Minnesota is no different from other states facing budget problems. While Minnesota lawmakers grapple with a $935 million deficit, they waste time trying to regulate the wireless telecommunications industry through HF 635 and SF 833, named “The Minnesota Wireless Telephone Consumer Protection Act.”
Those benign-sounding House and Senate bills threaten the affordability and accessibility of cell phone and other wireless services by changing how wireless consumers interact with their service providers.
There is no problem with wireless service in Minnesota, yet HF 635/SF 833 would pile on needless regulations by micromanaging customer contracts, billing, and coverage terms. Enacting these bills into law will drive up costs, limit choices, and stifle innovation.
12 Percent Burden
Minnesotans already pay more than 12 percent in federal, state, and local wireless taxes, surcharges, and government fees on their wireless bills each month. Wireless users think that is more than enough. A survey of 600 likely voters in Minnesota showed 67 percent believe HF 635/SF 833 will make their service more expensive.
The wireless industry is one of the most dynamic in the world. Today’s phones not only provide high-quality voice service but also are used for Internet access for Web browsing, e-mail, music, video, and more. Many businesses, especially small firms, could not function without wireless devices.
According to CTIA, an international association representing the wireless industry, wireless subscriptions jumped from 28 million in 1995 to more than 243 million in 2007. That growth has occurred because providers are constantly introducing new, lower-priced plans and innovative products. Innovation in the wireless market is moving faster than anyone could have forecasted.
A March 2008 survey by the Pew Internet & American Life Project found Americans said it would be harder to give up their wireless phones than Internet, television, or landline phone service.
With any burgeoning industry comes the irresistible temptation to regulate and tax it. It is easier for politicians to increase regulations and raise taxes than to cut wasteful government spending. In 2006 the Taxpayers League Foundation and Citizens Against Government Waste published the 2006 Minnesota Piglet Book, which highlighted $636 million in wasteful or questionable state spending.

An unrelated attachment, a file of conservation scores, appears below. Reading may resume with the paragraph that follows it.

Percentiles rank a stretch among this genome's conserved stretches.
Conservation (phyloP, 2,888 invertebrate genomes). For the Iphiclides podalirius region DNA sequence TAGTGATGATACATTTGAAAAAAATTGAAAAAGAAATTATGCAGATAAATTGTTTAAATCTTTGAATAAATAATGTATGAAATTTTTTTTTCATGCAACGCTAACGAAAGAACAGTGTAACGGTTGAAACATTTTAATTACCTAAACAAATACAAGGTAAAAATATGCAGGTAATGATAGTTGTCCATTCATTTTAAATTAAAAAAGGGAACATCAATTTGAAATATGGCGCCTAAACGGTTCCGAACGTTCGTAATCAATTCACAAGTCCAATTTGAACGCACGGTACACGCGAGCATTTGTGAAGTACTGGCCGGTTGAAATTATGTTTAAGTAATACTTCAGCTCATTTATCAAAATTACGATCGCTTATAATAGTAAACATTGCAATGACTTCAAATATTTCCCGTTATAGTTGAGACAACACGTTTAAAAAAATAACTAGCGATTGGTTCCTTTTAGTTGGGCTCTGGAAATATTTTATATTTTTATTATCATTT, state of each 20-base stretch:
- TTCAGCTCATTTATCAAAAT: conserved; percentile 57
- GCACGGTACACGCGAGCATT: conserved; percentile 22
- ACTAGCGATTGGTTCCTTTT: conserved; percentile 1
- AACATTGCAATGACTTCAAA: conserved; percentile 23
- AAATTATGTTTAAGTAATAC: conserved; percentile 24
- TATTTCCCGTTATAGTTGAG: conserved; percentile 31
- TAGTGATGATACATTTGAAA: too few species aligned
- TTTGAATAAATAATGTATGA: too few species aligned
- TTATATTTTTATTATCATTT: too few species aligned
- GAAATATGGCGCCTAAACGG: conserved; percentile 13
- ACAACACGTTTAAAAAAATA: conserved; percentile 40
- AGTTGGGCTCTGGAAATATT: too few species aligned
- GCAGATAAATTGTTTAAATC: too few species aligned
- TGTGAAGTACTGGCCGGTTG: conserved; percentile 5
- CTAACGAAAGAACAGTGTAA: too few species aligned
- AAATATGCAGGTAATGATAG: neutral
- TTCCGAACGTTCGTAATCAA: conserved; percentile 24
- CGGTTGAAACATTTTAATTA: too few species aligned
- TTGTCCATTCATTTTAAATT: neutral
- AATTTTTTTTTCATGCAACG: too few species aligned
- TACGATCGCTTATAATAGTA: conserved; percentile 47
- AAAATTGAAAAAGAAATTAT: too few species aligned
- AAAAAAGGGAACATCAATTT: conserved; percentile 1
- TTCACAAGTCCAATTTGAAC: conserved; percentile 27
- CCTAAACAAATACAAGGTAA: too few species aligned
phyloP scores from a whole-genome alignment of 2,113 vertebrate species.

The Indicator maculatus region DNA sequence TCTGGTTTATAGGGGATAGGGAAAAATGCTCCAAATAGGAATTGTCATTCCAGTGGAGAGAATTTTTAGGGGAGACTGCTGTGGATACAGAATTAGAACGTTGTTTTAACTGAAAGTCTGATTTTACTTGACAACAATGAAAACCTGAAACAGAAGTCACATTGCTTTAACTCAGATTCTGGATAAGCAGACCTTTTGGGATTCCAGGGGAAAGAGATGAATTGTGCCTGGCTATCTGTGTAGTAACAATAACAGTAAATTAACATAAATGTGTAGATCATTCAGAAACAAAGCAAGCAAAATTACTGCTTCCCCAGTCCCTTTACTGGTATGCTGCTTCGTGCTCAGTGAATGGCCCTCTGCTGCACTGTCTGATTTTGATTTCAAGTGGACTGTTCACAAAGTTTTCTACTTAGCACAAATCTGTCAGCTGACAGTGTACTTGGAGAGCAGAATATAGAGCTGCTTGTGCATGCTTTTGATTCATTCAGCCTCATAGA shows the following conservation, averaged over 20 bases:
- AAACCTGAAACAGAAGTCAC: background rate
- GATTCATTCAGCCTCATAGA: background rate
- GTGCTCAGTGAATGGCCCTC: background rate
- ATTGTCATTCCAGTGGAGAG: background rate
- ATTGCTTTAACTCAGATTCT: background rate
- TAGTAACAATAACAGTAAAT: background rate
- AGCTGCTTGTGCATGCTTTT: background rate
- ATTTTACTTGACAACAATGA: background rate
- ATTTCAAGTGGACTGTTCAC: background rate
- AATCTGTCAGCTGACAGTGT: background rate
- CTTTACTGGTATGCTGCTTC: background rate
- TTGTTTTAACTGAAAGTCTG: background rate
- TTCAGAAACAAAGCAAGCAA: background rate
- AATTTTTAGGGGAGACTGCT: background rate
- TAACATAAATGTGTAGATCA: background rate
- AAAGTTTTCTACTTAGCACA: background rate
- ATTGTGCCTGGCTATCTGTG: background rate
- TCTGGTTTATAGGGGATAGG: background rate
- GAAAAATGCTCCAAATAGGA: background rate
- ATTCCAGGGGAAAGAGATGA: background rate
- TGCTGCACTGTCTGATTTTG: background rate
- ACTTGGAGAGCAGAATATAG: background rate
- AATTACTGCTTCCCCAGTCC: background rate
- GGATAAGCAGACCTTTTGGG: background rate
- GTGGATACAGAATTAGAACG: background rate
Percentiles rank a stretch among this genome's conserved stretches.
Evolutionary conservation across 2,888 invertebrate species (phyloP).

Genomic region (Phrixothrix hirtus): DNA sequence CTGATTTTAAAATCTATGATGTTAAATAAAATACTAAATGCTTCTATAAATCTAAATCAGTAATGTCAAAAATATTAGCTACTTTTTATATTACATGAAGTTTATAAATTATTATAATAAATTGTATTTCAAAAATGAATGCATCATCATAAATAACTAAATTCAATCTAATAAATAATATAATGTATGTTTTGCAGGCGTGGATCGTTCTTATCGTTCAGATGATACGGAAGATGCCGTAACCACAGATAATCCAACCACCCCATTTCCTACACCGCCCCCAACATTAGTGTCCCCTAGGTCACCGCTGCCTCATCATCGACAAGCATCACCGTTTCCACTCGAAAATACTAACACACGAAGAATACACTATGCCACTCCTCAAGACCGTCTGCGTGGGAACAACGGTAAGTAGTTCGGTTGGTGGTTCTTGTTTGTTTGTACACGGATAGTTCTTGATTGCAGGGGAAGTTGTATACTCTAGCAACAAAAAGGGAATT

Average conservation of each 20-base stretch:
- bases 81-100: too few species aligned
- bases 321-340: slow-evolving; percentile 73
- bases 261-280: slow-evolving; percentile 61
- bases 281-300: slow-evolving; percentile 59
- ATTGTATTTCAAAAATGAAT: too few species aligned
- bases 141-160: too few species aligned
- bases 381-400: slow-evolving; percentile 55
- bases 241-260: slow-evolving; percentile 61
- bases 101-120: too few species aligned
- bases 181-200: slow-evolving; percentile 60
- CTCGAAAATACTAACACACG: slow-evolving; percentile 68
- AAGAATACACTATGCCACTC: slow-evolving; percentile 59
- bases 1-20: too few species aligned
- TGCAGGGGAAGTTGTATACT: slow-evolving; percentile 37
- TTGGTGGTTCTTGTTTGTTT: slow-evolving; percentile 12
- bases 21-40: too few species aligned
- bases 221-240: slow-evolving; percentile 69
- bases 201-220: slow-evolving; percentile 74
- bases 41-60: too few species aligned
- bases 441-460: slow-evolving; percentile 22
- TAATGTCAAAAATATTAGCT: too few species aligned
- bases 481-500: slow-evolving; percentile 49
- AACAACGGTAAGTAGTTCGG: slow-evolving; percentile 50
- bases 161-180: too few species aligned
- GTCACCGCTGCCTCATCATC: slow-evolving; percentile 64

Among the questionable expenditures were:
- $34 million in subsidies to ethanol producers that saw a 300 percent increase in profits in 2005;
- $30 million for bear exhibits at the Minnesota and Como Zoos;
- $12 million to renovate the Shubert Theater in downtown Minneapolis; and
- $1 million for a replica Viking ship in Moorhead.
Aside from the general need to cut waste instead of raising taxes, there is a more specific reason to avoid any additional monetary penalty on cell phone customers. In a recent poll of Minnesota wireless customers conducted by MyWireless.org, 93 percent of respondents said they were satisfied with their cell service; only 6 percent responded they were dissatisfied.
Every year, hundreds of thousands of additional Minnesotans choose to subscribe to wireless service at competitive prices. The only impediment to the speed of innovation is more government regulation.
Cellular phone companies are fighting each other tooth and nail to attract and keep Minnesota customers. There is no better incentive than competition for driving innovation, customer service, and low prices.
Those dynamics work for consumers without the bureaucracy and additional expense that would be created by government regulations and micromanagement under HF 635/SF 833.
Thomas A. Schatz ([email protected]) is president of Citizens Against Government Waste, a nonpartisan, nonprofit organization dedicated to eliminating waste, fraud, abuse, and mismanagement in government.